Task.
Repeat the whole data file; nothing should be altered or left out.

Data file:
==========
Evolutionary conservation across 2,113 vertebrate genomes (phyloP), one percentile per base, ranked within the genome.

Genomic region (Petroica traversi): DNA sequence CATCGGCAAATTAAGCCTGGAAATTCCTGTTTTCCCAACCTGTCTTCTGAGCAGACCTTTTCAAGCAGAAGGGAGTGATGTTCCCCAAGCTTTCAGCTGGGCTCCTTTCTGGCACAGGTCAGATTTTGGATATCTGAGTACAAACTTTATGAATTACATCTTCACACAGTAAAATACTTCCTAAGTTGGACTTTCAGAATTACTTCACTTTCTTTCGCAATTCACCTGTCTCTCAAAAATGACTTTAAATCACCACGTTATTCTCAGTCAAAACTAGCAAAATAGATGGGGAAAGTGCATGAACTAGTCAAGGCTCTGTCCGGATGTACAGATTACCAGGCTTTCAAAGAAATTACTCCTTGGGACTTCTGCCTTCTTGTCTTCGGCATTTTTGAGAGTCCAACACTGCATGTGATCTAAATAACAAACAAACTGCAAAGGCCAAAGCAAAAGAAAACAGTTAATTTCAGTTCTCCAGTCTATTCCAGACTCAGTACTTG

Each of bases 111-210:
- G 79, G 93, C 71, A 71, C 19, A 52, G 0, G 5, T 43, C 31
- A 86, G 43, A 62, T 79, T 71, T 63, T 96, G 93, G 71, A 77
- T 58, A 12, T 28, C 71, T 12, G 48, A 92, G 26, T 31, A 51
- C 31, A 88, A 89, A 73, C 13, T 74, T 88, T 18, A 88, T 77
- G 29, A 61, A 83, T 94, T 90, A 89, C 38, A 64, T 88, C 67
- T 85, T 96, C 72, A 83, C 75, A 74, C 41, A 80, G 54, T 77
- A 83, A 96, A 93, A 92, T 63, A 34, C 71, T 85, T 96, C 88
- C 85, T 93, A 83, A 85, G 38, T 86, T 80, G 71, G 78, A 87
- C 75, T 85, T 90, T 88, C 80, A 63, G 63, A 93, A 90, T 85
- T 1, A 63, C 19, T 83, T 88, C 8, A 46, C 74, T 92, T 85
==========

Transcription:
Evolutionary conservation across 2,113 vertebrate genomes (phyloP), one percentile per base, ranked within the genome.

Genomic region (Petroica traversi): DNA sequence CATCGGCAAATTAAGCCTGGAAATTCCTGTTTTCCCAACCTGTCTTCTGAGCAGACCTTTTCAAGCAGAAGGGAGTGATGTTCCCCAAGCTTTCAGCTGGGCTCCTTTCTGGCACAGGTCAGATTTTGGATATCTGAGTACAAACTTTATGAATTACATCTTCACACAGTAAAATACTTCCTAAGTTGGACTTTCAGAATTACTTCACTTTCTTTCGCAATTCACCTGTCTCTCAAAAATGACTTTAAATCACCACGTTATTCTCAGTCAAAACTAGCAAAATAGATGGGGAAAGTGCATGAACTAGTCAAGGCTCTGTCCGGATGTACAGATTACCAGGCTTTCAAAGAAATTACTCCTTGGGACTTCTGCCTTCTTGTCTTCGGCATTTTTGAGAGTCCAACACTGCATGTGATCTAAATAACAAACAAACTGCAAAGGCCAAAGCAAAAGAAAACAGTTAATTTCAGTTCTCCAGTCTATTCCAGACTCAGTACTTG

Each of bases 111-210:
- G 79, G 93, C 71, A 71, C 19, A 52, G 0, G 5, T 43, C 31
- A 86, G 43, A 62, T 79, T 71, T 63, T 96, G 93, G 71, A 77
- T 58, A 12, T 28, C 71, T 12, G 48, A 92, G 26, T 31, A 51
- C 31, A 88, A 89, A 73, C 13, T 74, T 88, T 18, A 88, T 77
- G 29, A 61, A 83, T 94, T 90, A 89, C 38, A 64, T 88, C 67
- T 85, T 96, C 72, A 83, C 75, A 74, C 41, A 80, G 54, T 77
- A 83, A 96, A 93, A 92, T 63, A 34, C 71, T 85, T 96, C 88
- C 85, T 93, A 83, A 85, G 38, T 86, T 80, G 71, G 78, A 87
- C 75, T 85, T 90, T 88, C 80, A 63, G 63, A 93, A 90, T 85
- T 1, A 63, C 19, T 83, T 88, C 8, A 46, C 74, T 92, T 85